A roommate-matching website that allows users to hunt for living partners based on gender and sexual orientation does not violate fair-housing laws that ban discrimination, a federal appeals court ruled on Thursday.
Alabama immigration crackdown costs state up to $11 bln: study
Alabama's crackdown on illegal immigrants, widely seen as the toughest in the United States, has cost the state's economy up to $10.8 billion, according to a new study.
Immigrant Worker Firings Unsettle a College Campus
The renewed discussion over immigration and low-wage workers has animated class discussions, late-night dorm conversations and furious back and forth on alumni e-mail lists. Some alumni are now refusing to donate to the college, while some students are considering discouraging prospective freshmen from enrolling.
Kansas bill seeks to pair undocumented immigrants, jobs
The Kansas Business, Workers, Communities Partnership Act would create a state program that matches two groups -- local undocumented immigrants who are low-priority for deportation per federal directives, and employers who have trouble finding and keeping employees.
O'Hare bookstore firings renew living wage push for Chicago airports
Union leaders said 12 employees were fired from Hudson News in the international terminal at O'Hare International Airport. They're worried many more people could be fired in coming months as the city Aviation Department approves large new concession contracts for eateries and stores at O'Hare and Midway airports.
Abortion and reproductive rights
Va. Senate poised to pass bill for pre-abortion ultrasounds
The Virginia Senate, for years a firewall against efforts to restrict abortion, today is poised to pass a bill to require that pregnant women undergo an ultrasound and get a chance to see the image before having an abortion.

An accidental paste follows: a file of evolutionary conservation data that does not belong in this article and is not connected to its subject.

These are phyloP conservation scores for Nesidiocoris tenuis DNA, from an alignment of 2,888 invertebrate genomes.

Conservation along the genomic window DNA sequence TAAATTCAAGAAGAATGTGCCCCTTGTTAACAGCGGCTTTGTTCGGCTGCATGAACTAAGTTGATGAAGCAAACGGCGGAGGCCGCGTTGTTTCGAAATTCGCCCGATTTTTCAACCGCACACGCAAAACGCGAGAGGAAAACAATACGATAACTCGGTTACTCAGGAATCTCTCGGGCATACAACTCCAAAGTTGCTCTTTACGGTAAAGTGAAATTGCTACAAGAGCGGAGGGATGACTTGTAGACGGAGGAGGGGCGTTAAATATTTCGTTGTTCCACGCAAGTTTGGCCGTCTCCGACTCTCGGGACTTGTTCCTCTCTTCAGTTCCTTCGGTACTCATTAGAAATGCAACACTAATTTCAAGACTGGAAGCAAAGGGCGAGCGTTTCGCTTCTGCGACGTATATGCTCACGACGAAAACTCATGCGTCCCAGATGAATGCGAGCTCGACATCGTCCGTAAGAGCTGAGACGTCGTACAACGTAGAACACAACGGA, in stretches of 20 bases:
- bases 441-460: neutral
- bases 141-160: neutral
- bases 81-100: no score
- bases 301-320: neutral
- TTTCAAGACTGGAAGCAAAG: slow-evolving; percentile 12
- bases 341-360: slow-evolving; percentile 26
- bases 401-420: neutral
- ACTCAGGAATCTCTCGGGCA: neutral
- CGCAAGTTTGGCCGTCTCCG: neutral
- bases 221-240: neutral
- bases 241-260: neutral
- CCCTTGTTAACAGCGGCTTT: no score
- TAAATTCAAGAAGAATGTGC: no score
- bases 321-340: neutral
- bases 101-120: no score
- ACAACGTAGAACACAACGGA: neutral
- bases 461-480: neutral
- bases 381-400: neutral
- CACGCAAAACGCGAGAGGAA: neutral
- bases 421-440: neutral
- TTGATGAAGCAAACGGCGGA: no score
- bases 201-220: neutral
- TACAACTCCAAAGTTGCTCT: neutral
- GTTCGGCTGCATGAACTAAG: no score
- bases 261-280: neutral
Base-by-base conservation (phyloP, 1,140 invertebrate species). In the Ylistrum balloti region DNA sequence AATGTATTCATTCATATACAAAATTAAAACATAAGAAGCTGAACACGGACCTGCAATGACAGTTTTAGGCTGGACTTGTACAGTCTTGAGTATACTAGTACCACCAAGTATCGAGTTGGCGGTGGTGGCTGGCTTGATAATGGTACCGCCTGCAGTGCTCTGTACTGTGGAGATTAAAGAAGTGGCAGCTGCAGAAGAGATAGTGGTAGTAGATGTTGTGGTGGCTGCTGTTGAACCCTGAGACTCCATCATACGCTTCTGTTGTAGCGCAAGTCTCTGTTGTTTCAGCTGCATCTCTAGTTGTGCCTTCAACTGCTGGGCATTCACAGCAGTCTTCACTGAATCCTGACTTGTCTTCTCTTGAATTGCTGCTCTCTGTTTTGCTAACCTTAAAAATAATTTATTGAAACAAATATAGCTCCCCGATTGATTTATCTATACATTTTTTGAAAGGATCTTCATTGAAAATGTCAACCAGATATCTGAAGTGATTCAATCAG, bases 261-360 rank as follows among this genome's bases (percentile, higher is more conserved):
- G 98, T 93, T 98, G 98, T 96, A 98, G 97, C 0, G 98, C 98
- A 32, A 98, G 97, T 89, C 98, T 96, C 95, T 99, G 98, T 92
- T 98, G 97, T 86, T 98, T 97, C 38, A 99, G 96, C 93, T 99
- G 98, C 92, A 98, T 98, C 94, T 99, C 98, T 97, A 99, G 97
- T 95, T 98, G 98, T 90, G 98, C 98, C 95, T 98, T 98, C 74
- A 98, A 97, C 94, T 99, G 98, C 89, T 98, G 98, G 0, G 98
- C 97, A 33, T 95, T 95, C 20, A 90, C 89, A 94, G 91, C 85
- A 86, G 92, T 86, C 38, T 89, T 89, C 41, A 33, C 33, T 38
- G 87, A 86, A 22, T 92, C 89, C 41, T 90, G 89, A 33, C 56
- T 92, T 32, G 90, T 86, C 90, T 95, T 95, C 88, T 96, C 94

Crime and punishment
Marcus Robinson's lawyer argues statistics show blacks kept off juries in Racial Justice Act hearing
Statistics show that North Carolina prosecutors illegally excluded black jurors from capital murder trials, said a defense lawyer for Marcus Reymond Robinson in the state's first Racial Justice Act evidentiary hearing.
Court sets rule on mentally disturbed defendants
Mentally disturbed criminal defendants can be required to accept a lawyer even when they're competent to stand trial and want to represent themselves, the state Supreme Court has ruled in upholding a Vallejo man's assault convictions and life sentence.
New Jersey gay marriage votes set for later in February
New Jersey's Democrat-controlled state legislature will vote next week on bills to legalize same-sex marriage, the Democratic leadership said on Monday, adding pressure to Governor Chris Christie who opposes the measure.
WA House committee advances gay marriage bill
A House committee on Monday approved a measure to legalize same-sex marriage in Washington state, setting the stage for final passage this week.(AP)
Gun group appeals Illinois concealed-carry ruling
A gun-rights group has appealed to the U.S. Supreme Court after a federal judge in Illinois ruled against allowing people to carry firearms on the street.
Virginia lawmakers vote to lift handgun ban
The Virginia Senate voted Monday to lift the state’s one-per-month limit on handgun purchases, eliminating a 19-year-old cap that critics called outdated but gun-control activists credited with tamping down weapons trafficking.